The white line can be found on the bottom of the horse’s hoof close to the edge as a lighter area of horn where the hoof wall and sole meet. Like any join or seam, it is a potential weak spot.
White line disease occurs when the external hoof wall separates from the underlying laminae, which hold the pedal bone in position. The horn along the white line becomes crumbly and soft. This can allow bacteria and fungi to gain entry and cause further damage. The disease can occur anywhere on the hoof, although the toe is most common area, hence the common name of seedy ‘toe’. While the outside of the hoof may appear normal, when tapped it may sound hollow when compared to unaffected areas.
Your farrier can manage mild cases caught early, which rarely cause lameness, during their regular visits. The biggest concern with seedy toe is that in severe cases, when significant lameness will be seen, the internal support of the pedal bone can be compromised, leading to movement of the pedal bone, similar to laminitis cases.
Which horses are most at risk?
White line disease can be found in all sizes, types and breeds of horse, although donkeys are particularly susceptible to it. Horses with poor quality hoof horn may be more likely candidates.
A study of 1,700 racehorses in Japan1 found it was more frequently found in older horses, and in the forelegs.Owners should not confuse white line disease with hoof wall separation syndrome, which is a genetic condition found in the Connemara pony breed.
Causes of white line disease
White line disease is typically associated with poor hoof conformation or trimming, such as long toes and under run heels, which put abnormal levels of stress on the hoof wall. Prolonged soaking in wet weather weakens the white line and makes it more vulnerable to bacterial or fungal infection
Diagnosis of white line disease
Your vet or farrier will make an initial diagnosis by examining the hoof. X-rays may be used to confirm the location and extent of the separation and whether any movement of the pedal bone has occurred.
Treatment of white line disease
It is normal to trim away the hoof wall that has separated from the underlying structures until only healthy wall that is firmly attached remains, leaving the rest open to the air.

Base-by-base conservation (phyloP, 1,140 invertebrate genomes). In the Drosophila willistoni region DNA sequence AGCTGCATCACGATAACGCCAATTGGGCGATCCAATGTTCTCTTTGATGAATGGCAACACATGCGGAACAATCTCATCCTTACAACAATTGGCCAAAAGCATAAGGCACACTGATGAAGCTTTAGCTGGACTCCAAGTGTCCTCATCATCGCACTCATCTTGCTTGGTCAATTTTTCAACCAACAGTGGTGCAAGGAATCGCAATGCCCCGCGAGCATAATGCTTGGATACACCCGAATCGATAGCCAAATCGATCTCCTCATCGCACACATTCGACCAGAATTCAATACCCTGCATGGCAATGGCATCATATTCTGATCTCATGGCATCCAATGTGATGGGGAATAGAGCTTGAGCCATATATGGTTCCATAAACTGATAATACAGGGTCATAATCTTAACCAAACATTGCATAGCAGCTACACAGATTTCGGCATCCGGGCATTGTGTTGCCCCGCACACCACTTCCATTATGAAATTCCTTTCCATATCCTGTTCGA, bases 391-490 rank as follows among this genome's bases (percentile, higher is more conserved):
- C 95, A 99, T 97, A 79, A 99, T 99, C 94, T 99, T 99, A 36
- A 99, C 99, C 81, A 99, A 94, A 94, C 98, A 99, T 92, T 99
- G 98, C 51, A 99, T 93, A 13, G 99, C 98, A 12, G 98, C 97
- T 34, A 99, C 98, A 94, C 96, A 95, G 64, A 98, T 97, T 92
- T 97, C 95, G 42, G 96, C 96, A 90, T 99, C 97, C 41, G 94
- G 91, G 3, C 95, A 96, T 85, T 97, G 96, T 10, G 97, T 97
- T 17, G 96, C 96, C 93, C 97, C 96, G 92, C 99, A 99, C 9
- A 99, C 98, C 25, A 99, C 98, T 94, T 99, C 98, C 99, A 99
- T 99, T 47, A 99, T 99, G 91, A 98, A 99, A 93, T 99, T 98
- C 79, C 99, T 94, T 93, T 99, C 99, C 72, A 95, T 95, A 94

Once the diseased wall has been removed, topical treatment with either pevidine (Iodine-based antiseptic) or sugardine (an pevidine and sugar mix which is popularly used) is typically applied daily for a number of days to help harden the exposed area. Commercial equine hoof formulations that produce chlorine dioxide can also be used.
Corrective shoeing is required to provide support to the remaining hoof wall, while removing pressure from the affected areas. A heart bar or egg bar shoe with hoof packing may be required to help support the sole if there is a risk of the pedal bone moving. If a substantial amount of the hoof wall has been removed, your vet or farrier may use acrylic material to rebuild the wall to give extra stability to the hoof.
The hoof should be kept as clean and dry as possible while the healthy hoof wall grows down. Topical disinfectants (eg povidone iodine, hydrogen peroxide or zinc sulfate) in solutions or sprays can be useful to reduce microbial contamination. As the hoof wall typically grows down at approximate 1cm per month it may take a considerable length of time for the hoof wall to become fully formed again.
If the horse is not up to date with vaccination against tetanus, a booster should be given.
Prevention of white line disease
- Maintain excellent hoof hygiene, checking the hooves daily
- Do not leave the horse standing in dirty or wet bedding
- Ensure regular farrier visits, no more than six weeks apart
- Horses that have previously had white line disease should be monitored extra carefully as it has a tendency to reoccur
- Provide nutritional support to encourage growth of health hoof horn
1. https://www.ncbi.nlm.nih.gov/pubmed/10596935 – A survey of white line disease in Japanese racehorses – November 1999